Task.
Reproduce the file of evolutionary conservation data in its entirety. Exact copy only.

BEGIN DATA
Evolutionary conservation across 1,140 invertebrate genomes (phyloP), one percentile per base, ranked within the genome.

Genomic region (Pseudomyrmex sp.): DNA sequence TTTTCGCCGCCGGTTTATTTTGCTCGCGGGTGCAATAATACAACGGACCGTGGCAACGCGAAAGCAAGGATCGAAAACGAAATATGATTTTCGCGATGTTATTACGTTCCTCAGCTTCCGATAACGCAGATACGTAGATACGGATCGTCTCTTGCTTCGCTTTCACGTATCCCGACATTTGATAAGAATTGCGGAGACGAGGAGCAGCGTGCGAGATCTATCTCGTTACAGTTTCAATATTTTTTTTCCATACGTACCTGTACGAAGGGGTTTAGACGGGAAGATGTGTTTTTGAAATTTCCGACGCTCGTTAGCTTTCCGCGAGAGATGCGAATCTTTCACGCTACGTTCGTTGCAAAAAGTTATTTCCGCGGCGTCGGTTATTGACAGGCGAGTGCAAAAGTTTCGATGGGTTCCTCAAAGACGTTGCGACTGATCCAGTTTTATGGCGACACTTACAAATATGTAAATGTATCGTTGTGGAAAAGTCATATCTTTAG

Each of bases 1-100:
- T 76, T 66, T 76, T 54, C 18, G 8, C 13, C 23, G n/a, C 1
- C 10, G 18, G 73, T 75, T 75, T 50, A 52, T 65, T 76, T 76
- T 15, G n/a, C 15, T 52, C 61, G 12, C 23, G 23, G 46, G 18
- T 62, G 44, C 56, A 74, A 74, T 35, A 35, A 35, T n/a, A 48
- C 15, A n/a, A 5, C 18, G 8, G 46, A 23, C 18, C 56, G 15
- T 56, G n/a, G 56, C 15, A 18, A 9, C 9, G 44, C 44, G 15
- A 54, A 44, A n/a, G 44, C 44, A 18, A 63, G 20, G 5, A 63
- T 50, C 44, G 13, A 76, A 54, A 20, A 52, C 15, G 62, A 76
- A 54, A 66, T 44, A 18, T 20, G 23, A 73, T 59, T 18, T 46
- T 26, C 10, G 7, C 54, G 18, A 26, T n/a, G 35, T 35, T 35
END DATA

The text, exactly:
Evolutionary conservation across 1,140 invertebrate genomes (phyloP), one percentile per base, ranked within the genome.

Genomic region (Pseudomyrmex sp.): DNA sequence TTTTCGCCGCCGGTTTATTTTGCTCGCGGGTGCAATAATACAACGGACCGTGGCAACGCGAAAGCAAGGATCGAAAACGAAATATGATTTTCGCGATGTTATTACGTTCCTCAGCTTCCGATAACGCAGATACGTAGATACGGATCGTCTCTTGCTTCGCTTTCACGTATCCCGACATTTGATAAGAATTGCGGAGACGAGGAGCAGCGTGCGAGATCTATCTCGTTACAGTTTCAATATTTTTTTTCCATACGTACCTGTACGAAGGGGTTTAGACGGGAAGATGTGTTTTTGAAATTTCCGACGCTCGTTAGCTTTCCGCGAGAGATGCGAATCTTTCACGCTACGTTCGTTGCAAAAAGTTATTTCCGCGGCGTCGGTTATTGACAGGCGAGTGCAAAAGTTTCGATGGGTTCCTCAAAGACGTTGCGACTGATCCAGTTTTATGGCGACACTTACAAATATGTAAATGTATCGTTGTGGAAAAGTCATATCTTTAG

Each of bases 1-100:
- T 76, T 66, T 76, T 54, C 18, G 8, C 13, C 23, G n/a, C 1
- C 10, G 18, G 73, T 75, T 75, T 50, A 52, T 65, T 76, T 76
- T 15, G n/a, C 15, T 52, C 61, G 12, C 23, G 23, G 46, G 18
- T 62, G 44, C 56, A 74, A 74, T 35, A 35, A 35, T n/a, A 48
- C 15, A n/a, A 5, C 18, G 8, G 46, A 23, C 18, C 56, G 15
- T 56, G n/a, G 56, C 15, A 18, A 9, C 9, G 44, C 44, G 15
- A 54, A 44, A n/a, G 44, C 44, A 18, A 63, G 20, G 5, A 63
- T 50, C 44, G 13, A 76, A 54, A 20, A 52, C 15, G 62, A 76
- A 54, A 66, T 44, A 18, T 20, G 23, A 73, T 59, T 18, T 46
- T 26, C 10, G 7, C 54, G 18, A 26, T n/a, G 35, T 35, T 35